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This information is about a chemotherapy| treatment for bladder cancer| called Carbo MV.
You will see your hospital doctor regularly while you have this treatment so they can monitor the effects of the chemotherapy.
Carbo MV is named after the initials of the chemotherapy drugs used, which are:
Carbo MV treatment can usually be given to you as a day patient. Before you start treatment you will need to have a blood test - either on the same day or a few days beforehand. You will also be seen by a doctor, specialist nurse or pharmacist. You will also have tests to check how well your kidneys are working as the chemotherapy can affect them. These may include collecting your urine for 24 hours, or having a specific blood test known as an EDTA test. If the results of your tests are normal, the pharmacy will prepare your chemotherapy drugs. This may take a couple of hours.
The nurse will insert a thin, flexible tube (cannula) into a vein in your hand or arm. You may find this uncomfortable or a little painful but it shouldn't take long. Some people have their chemotherapy given through a thin, plastic tube inserted under the skin into a vein near the collarbone (central line|) or passed through a vein in the crook of their arm (PICC line|). Your doctor or nurse will explain more about this to you.
You will be given some anti-sickness (anti-emetic) drugs|. These are usually given by injection through your cannula, central line or PICC line, which is connected to a drip (infusion).
The chemotherapy drugs are given separately:
Once treatment is finished you can go home, and the cannula will be removed before you go. If you have a central or PICC line, it will usually stay in place, ready for the next cycle of your chemotherapy. You will be shown how to look after the line.
You will be given a supply of anti-sickness drugs to take home with you. It's important to take these as directed even if you aren't feeling sick. This is because some anti-sickness drugs are much better at preventing sickness than stopping it once it starts.
Carbo MV chemotherapy can be given in different ways. Your doctor may use the word 'regimen' (eg the Carbo MV regimen) when talking about your chemotherapy. This means the whole plan or schedule of your particular chemotherapy treatment.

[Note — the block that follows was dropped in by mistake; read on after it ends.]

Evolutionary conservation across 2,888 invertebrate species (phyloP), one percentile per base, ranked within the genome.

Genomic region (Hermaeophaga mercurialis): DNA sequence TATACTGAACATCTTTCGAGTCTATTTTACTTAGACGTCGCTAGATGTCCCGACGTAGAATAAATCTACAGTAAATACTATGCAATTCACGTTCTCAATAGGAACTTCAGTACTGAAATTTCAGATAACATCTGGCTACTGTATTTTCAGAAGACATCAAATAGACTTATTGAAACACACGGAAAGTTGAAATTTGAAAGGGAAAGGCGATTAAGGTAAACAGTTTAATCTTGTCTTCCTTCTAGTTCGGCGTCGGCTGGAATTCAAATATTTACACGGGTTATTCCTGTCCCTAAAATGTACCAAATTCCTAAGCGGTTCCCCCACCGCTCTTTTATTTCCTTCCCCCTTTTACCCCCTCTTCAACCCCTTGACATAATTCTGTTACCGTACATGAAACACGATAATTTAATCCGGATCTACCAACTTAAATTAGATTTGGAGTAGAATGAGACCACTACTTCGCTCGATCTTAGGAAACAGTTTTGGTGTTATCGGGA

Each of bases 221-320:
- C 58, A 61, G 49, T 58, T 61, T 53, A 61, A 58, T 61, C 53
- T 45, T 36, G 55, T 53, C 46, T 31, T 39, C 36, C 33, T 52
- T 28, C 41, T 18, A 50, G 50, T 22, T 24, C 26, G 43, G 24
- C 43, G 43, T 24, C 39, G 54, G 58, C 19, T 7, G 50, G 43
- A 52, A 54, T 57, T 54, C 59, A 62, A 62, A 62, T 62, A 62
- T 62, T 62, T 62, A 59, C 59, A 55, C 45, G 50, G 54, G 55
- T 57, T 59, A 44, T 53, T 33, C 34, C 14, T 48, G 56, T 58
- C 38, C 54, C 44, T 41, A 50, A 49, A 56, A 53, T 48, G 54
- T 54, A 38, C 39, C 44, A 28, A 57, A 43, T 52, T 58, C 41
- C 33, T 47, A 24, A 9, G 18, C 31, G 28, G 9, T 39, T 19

The following is a description of a commonly used regimen for giving Carbo MV.
On the first day of your treatment (day one) you will be given all three chemotherapy drugs (carboplatin, methotrexate and vinblastine) as described. Two weeks later (day 15) you will be given the methotrexate and vinblastine again. After another week (day 22) you will be given the same two drugs again. You may be given folinic acid| tablets to take after your methotrexate to help prevent some of the side effects that it can cause.
After this, you will have a rest period with no chemotherapy for a week. This completes a cycle of your treatment. Each cycle takes four weeks (28 days).
Following the rest period, the same drugs will be given to you again, beginning the next cycle of your treatment. Usually six cycles of treatment are given over six months. This makes up a complete course of treatment.
Each person’s reaction to chemotherapy is different. Some people have very few side effects, while others may experience more. The side effects described here won't affect everyone who is having Carbo MV chemotherapy.
We have outlined the most common side effects but haven't included those that are rare and unlikely to affect you. If you notice any effects that aren't listed here, discuss them with your doctor, chemotherapy nurse or pharmacist.
Carbo MV can reduce the number of white blood cells, which help to fight infection. White blood cells are produced by the bone marrow. If the number of your white blood cells is low you will be more prone to infections|. A low white blood cell count is called neutropenia.
Neutropenia begins seven days after treatment and your resistance to infection is usually at its lowest 10-14 days after chemotherapy. The number of your white blood cells will then increase steadily and usually return to normal before your next cycle of chemotherapy is due.
You will have a blood test before having more chemotherapy to check the number of white blood cells. Occasionally, your treatment may need to be delayed if your number of blood cells (blood count) is still low.